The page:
The board’s contention is that this forms a huge portion – nearly 50 per cent — of its total income and when it has to pay nearly 50% of that to only 18-20 national team players, the scale becomes lopsided. SLC Secretary Nishantha Ranatunga told the Sunday Times that during 2011 and 2012 the board spent about Rs. 2 billion among the national squad players while it spent only around Rs. 3 billion for the stadiums that were built in Colombo, Kandy and Hambantota. His argument was that the three stadiums were income-and-future oriented projects and were an asset to the cricket in the country, but the Rs. 2 billion spent on players was just soaked in.

Just a minute, I do not agree with that argument. During 2011 and 2012, it were the players who kept the flag flying for Lankan cricket. In 2011 they reached the ICC World Cup finals and in 2012 they reached the ICC – T-20 World Championship finals. These two events are the biggest events in the ICC calendar and the Lankan cricketers did reach the final of both events. It’s no easy task, but yet they achieved it.

At the same time several of these cricketers just kept representing the country for a sizable period when the employers have fallen flat on their faces with no money to pay their salaries. At that time they did not revolt and shout. “Pay us now or else we will not cross that boundary line.” Try that stunt with any other employee in Sri Lanka for that length of time and the employers will be in for some good surprises.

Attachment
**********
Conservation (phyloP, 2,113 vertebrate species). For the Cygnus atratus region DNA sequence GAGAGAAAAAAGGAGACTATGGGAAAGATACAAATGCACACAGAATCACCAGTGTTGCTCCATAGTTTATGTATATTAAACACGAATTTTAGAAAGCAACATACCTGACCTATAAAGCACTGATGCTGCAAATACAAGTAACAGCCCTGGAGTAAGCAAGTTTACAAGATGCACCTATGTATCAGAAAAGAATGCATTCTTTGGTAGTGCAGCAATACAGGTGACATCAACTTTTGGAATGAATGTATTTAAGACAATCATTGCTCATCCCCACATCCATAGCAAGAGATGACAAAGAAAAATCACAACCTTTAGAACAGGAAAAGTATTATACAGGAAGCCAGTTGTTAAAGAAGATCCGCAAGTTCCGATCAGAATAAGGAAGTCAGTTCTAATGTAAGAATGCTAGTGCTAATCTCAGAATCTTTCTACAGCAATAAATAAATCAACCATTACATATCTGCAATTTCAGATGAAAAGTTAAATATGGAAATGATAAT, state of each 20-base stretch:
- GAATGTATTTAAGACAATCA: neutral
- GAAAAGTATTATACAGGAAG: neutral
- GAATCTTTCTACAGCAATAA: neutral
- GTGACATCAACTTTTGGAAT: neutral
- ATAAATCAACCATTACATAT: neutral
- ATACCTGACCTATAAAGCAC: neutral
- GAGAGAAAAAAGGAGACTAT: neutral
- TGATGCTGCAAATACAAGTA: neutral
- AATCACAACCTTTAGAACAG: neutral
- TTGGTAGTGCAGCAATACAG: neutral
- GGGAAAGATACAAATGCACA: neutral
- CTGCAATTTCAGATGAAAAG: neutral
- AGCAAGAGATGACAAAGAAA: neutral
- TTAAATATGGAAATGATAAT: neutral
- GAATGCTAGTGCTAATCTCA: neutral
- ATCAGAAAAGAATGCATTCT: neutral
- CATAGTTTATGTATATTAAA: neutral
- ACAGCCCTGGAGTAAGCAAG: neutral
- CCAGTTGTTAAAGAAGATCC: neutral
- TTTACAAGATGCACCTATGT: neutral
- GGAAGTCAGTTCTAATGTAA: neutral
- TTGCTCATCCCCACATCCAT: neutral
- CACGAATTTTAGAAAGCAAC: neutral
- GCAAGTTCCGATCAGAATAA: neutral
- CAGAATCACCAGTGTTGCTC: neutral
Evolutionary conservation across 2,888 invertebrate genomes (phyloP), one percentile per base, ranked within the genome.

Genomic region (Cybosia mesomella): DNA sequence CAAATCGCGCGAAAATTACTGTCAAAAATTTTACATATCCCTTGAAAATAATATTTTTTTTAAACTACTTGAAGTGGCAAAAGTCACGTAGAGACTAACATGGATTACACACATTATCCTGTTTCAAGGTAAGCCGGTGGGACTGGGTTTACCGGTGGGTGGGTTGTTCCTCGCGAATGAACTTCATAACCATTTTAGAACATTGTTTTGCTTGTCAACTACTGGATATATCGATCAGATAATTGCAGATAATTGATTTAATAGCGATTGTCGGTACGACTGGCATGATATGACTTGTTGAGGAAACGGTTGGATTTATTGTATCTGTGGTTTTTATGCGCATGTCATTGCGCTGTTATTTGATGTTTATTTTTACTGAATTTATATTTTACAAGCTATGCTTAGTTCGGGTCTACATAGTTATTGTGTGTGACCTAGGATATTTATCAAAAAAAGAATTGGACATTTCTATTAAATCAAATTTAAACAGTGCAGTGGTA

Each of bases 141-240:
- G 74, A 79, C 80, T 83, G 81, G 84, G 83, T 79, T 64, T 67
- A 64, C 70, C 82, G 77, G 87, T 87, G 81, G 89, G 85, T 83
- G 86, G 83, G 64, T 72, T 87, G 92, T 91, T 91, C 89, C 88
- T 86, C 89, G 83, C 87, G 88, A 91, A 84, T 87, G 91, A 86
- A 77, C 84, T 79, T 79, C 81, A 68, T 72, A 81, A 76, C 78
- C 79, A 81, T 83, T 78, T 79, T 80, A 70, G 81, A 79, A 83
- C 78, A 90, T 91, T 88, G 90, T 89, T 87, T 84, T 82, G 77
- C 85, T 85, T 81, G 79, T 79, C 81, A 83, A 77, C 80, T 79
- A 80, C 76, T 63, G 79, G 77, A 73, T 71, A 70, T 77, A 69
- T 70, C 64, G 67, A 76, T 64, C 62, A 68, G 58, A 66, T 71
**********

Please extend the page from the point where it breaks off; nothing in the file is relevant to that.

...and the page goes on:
Then the next argument is that the board is still paying for the three-billion-rupee investment in new stadiums. This had made SLC that much poorer and when it would come out that quagmire is anybody’s guess. But, the 2 billion paid to the cricketers did yield results – in a big way.

Ironically, the facts are stubborn. May be the present lot of cricketers were born at the wrong time. Their employers have taken this decision to take away something that they feel that is legitimately theirs. Yet, at the same time we are talking about the sustenance of the game in Sri Lanka. Besides the national cricketers, the board has already pruned the allowances paid to the Premier division cricketers. But the poor club cricketers do not have a leg to stand on and shout. Even the number of contracted players have been pruned down. Yet, the authorities are talking of a system that would enhance the income of the national cricketers with 6% plus a performance based impetus.

This is the point that the players do have to ponder. By some means someone down the line has managed to dig a hole in the bottom of the barrel and now someone has to pay for it. Right now it is not the pound of flesh that the players have to think of. If the fight is real, they also should have fought for the rest of the gang who are hit on the way, but are in no position to hit back.

What they should think is “if we draw the line, would it help the cause of cricket in this country? Would the other cricketers whose pay chunk was cut have a better tomorrow?”

Is this the cause for all cricket’s woes? If the cricketers do come down from their pedestal would there be the promised evolution be enacted? Would the weevils who keep sucking the Lankan cricket coffers dry would change their attitudes?

If so the cricketers must come down and join hands for better cricket tomorrow.

Share This Post


Advertising Rates

Please contact the advertising office on 011 - 2479521 for the advertising rates.